David Leh (above) sprouted from 5-10 to 6-6 during his high school years. (Photo: Sue Begany/Boyertown Athletics)
Leh had to watch much of that season from the sidelines, injuring his ankle in practice in January and returning only to play a few minutes in the district playoff loss.
Unlike Diguglielmo, who’s always been able to use his height to his advantage against guards, Leh entered high school below six feet and grew gradually throughout the years to his current frame, necessitating a change in position from guard to the wing, though Pierfy said he’ll be working with Leh on big man skills in college.
“This summer with Phil is really where I started working on my post moves and playing more like a big, in the fall and in the summer,” Leh said. “I think the main thing is they want me to work on is just getting stronger and having a more consistent jump shot [...] learning to play more like a ‘3’ than anything else, I think that’s where I’m most comfortable.”
They both were starters this year as Boyertown went 10-6 (3-5), earning the No. 10 slot in the district playoffs but losing to CB East at the buzzer in the ‘second round’ of the playoffs (neither team had to play a first-round game). Diguglielmo was Boyertown’s leading scorer as a senior (13.3 ppg), leading the PAC in 3-pointers made (33), according to PAPrepLive. Leh, who missed the entire second half of his junior year with an ankle injury suffered in an early January practice, averaged 8.1 ppg, good for third on the team.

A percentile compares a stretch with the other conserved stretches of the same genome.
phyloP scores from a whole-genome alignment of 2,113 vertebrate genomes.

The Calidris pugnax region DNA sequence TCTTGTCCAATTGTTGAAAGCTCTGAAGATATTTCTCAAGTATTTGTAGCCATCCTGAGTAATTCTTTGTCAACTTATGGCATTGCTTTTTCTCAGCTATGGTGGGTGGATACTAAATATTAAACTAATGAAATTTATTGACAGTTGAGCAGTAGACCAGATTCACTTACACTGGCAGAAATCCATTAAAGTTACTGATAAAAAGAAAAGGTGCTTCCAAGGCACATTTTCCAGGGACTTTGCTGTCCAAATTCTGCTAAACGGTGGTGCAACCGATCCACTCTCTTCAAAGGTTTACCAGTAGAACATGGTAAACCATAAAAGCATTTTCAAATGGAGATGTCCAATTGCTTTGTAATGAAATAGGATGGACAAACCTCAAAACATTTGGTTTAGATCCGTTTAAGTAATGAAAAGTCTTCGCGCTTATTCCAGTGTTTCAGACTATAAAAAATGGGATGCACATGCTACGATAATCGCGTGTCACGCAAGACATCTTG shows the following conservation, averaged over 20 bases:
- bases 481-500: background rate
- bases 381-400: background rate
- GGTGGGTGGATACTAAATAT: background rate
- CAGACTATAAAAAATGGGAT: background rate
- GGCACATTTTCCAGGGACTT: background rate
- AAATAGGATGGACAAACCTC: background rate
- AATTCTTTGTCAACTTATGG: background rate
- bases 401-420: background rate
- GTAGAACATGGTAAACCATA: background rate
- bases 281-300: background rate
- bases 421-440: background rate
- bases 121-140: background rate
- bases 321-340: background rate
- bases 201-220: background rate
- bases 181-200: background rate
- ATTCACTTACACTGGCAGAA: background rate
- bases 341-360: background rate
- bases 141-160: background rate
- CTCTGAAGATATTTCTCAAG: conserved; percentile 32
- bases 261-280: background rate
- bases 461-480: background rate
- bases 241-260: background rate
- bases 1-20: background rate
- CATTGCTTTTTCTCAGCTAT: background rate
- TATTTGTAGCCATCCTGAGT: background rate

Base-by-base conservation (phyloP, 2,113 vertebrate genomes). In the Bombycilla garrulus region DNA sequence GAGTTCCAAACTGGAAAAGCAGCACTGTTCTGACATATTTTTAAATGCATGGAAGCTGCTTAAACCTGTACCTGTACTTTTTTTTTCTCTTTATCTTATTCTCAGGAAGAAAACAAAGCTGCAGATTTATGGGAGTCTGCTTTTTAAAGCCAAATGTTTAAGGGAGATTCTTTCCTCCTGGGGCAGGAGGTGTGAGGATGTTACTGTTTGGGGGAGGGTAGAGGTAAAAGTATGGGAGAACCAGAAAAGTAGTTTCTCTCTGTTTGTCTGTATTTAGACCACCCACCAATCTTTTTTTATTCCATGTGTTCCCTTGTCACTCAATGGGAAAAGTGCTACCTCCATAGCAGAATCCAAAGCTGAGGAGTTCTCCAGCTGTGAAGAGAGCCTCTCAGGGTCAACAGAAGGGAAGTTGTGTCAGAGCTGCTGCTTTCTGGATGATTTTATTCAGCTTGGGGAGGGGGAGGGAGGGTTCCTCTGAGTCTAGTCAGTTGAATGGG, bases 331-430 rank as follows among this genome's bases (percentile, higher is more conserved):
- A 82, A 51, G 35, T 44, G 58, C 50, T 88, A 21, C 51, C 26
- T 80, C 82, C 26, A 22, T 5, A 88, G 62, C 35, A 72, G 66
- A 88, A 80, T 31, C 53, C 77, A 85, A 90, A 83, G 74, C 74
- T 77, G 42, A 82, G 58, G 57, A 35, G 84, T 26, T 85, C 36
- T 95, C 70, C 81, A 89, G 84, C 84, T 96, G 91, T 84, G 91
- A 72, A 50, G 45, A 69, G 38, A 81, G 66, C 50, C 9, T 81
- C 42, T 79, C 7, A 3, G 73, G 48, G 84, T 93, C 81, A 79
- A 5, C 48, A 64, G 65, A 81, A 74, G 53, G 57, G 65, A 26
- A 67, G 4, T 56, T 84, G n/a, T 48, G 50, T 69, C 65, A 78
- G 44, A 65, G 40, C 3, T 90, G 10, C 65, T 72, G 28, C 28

“Boyertown isn’t notoriously known for its basketball, and the past two years we’ve been in the top 10 in the district,” Diguglielmo said. “It’s been a huge change and I’m just so proud of my teammates and just our program for just turning it around.”
At Arcadia, they’ll be joining a program that went to the NCAA Division III tournament Round of 32 in 2019 under previous head coach Justin Scott, and has finished at or above .500 in seven of the last nine seasons, finishing in the top three in the nine-team MAC Commonwealth five times and then once in the MAC Freedom after switching over this year.
Van Zelst finished 16-11 (10-6 MACC) his first year and 7-4 (4-4 MACF) this past season, getting in an abbreviated season that at least showed the Boyertown kids what they’d be in for next year.
“I like how they play together,” Leh said. “It’s not many sets and whatnot, they just know how to play basketball and they’re playing together, which really stood out to me
Before getting to the school’s campus in Glenside (Pa.), Diguglielmo and Leh will be playing in a men’s league at Competitive Edge in King of Prussia, getting ready for the physicality of the next level by playing against men twice their age. They’re anticipating a normal beginning to their college careers with classes in August and first practices in October, a far cry from the craziness of their senior years of high school.
No matter what, they’ll have a familiar teammate to lean on.
“I would like to say that I think that they’re the type of people we’re trying to bring into our program in general,” Pierfy said, “and spending every day with them over the summer this past year cemented that.”